By Karl Sonkin
Media Relations at Kaiser Permanente
Kaiser Permanente is vigilant about patient safety, and we are recognized nationally and internationally for consistently providing high-quality health care to our members and the communities we serve. Our nurse staffing levels comply with, and sometimes exceed, state-mandated staffing requirements at our hospitals.
Statement from Gay Westfall, Senior Vice President, Kaiser Foundation Hospitals and Health Plan Northern California:
We are extremely disappointed to receive a notice from CNA for planned picketing. Kaiser Permanente is vigilant about patient safety, and we are recognized nationally and internationally for consistently providing high-quality health care to our members and the communities we serve.
The union leadership's claims about Kaiser Permanente have little to do with facts, and are a tremendous disservice to the outstanding work being done each and every day by our nurses, physicians and staff on behalf of our members and patients.
Nurse Staffing Levels
Our nurse staffing levels comply with, and sometimes exceed, state-mandated staffing requirements at our hospitals. For example, in addition to meeting the ratios, we increase staffing as necessary for patients based on the complexity of their medical condition and acuity.
We greatly value the skill, dedication, and compassion of our nurses, and we appreciate the work they do every day to provide the very best personalized care for our patients.
Our focus on quality and prevention is keeping people healthier and is often preventing illnesses and diseases from happening in the first place. For example, in the past 10 years, Kaiser Permanente members in Northern California have seen a 24-percent drop in heart attacks and a 62-percent decline in serious heart attacks, and a 26-percent reduction in stroke mortality in just the past four years.
This work is not only saving and improving lives, it is also resulting in shorter and less frequent hospitals stays for our patients, and in many cases preventing hospitalizations entirely.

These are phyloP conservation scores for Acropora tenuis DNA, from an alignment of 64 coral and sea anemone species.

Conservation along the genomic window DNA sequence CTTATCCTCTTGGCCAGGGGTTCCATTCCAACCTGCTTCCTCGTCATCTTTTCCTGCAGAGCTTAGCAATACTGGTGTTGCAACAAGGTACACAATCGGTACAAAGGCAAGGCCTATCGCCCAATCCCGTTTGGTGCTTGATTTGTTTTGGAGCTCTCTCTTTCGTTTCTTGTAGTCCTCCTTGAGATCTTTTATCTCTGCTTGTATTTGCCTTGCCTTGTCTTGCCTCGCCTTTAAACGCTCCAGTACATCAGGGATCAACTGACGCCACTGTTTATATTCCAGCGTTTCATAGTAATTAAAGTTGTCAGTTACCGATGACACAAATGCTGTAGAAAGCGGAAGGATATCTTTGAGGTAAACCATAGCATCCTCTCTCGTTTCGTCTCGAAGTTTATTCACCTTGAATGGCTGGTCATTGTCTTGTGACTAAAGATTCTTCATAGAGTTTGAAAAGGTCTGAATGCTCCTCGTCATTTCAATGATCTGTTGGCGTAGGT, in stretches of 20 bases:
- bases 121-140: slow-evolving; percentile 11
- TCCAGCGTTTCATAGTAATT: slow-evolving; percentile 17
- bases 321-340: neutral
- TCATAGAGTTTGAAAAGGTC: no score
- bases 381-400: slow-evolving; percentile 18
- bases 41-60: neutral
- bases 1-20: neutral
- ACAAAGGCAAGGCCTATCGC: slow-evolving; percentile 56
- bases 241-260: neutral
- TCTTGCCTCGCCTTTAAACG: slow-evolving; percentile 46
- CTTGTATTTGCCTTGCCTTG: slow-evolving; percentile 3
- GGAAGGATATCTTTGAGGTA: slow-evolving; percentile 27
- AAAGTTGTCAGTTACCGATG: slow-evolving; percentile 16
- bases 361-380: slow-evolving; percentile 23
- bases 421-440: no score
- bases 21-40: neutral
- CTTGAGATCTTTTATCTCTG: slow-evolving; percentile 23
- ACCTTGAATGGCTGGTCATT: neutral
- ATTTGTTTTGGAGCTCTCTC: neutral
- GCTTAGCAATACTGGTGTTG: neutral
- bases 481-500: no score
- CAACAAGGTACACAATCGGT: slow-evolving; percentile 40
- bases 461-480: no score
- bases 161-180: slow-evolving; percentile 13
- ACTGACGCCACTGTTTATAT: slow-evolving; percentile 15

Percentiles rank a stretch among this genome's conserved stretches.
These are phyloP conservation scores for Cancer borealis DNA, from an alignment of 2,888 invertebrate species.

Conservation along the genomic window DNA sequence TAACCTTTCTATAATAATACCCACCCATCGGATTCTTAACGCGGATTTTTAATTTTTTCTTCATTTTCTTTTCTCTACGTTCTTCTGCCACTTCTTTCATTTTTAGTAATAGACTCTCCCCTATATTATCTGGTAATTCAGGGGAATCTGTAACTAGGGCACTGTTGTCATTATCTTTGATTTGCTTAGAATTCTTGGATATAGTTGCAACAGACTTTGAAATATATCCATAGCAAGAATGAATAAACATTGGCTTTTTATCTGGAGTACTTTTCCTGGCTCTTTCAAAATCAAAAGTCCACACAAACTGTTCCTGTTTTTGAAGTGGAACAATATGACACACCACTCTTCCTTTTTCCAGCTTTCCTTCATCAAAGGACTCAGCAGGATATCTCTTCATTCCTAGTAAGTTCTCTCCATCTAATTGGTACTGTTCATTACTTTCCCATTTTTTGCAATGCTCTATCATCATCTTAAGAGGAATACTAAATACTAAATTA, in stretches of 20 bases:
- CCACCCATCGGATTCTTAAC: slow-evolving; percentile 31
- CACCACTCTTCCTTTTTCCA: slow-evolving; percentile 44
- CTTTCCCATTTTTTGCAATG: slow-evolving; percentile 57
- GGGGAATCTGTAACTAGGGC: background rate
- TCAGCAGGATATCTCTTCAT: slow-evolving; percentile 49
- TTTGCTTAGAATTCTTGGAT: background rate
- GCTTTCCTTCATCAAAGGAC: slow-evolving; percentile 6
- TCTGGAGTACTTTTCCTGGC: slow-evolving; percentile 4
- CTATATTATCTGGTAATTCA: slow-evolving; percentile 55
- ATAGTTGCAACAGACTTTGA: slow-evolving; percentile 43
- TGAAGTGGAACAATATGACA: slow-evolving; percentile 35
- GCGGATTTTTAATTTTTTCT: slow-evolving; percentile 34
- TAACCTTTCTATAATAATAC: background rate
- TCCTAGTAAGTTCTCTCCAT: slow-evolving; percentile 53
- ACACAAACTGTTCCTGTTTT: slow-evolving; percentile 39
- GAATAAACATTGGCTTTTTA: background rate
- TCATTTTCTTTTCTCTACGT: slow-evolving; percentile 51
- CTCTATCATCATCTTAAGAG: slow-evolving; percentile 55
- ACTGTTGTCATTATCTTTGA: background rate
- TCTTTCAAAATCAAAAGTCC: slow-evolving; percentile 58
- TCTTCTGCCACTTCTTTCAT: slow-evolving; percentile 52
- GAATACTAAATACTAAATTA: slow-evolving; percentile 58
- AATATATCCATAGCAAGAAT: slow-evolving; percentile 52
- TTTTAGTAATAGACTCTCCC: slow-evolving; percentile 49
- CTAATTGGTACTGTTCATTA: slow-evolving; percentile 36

Additionally, we are seeing an ongoing shift in our care delivery from the hospital to other settings such as outpatient clinics, and from those clinics to patients’ homes, over the phone and online. We expect this trend to continue as we provide high-quality care and service to our members where and when they want it.
This is good news for our patients. At the same time, it means we need to adjust nurse staffing to make sure they are where our members and patients want and need them to be.
Discussions with CNA
In late November we reached out to the union, and to our nurses, and expressed our desire to bargain in good faith with CNA to address the need to align staffing with the current numbers of patients in our hospitals, which are declining for the all the right reasons – quality, service and improved utilization.
As we have told CNA and communicated to our nurses, if CNA is willing to work earnestly with us, and with flexibility on our nurses’ part, we believe we will be able to have a position for every nurse who wants one, as we solve our staffing issues by assigning and placing nurses where our patients are getting their care across the care continuum.
Unfortunately, CNA is mischaracterizing the issue at hand and making untrue claims about our staffing and intentions.
All temporary assignments are initially offered to KP nurses who may be seeking additional work or experience. If no KP nurses express interest in these assignments, we hire trained and qualified temporary nurses.
About half of the temporary nurses we hire provide coverage for KP nurses on leaves of absence. As we have said to CNA, we believe that challenges such as having too many nurses in some departments, and the need to supplement staffing in others, can be resolved. We simply need to work together to realign staffing--so our nurses are where our patients need them, providing the right care, at the right time in the right setting—and create training opportunities for KP nurses in specialties where we have needs, such as labor and delivery, critical care, and the operating room.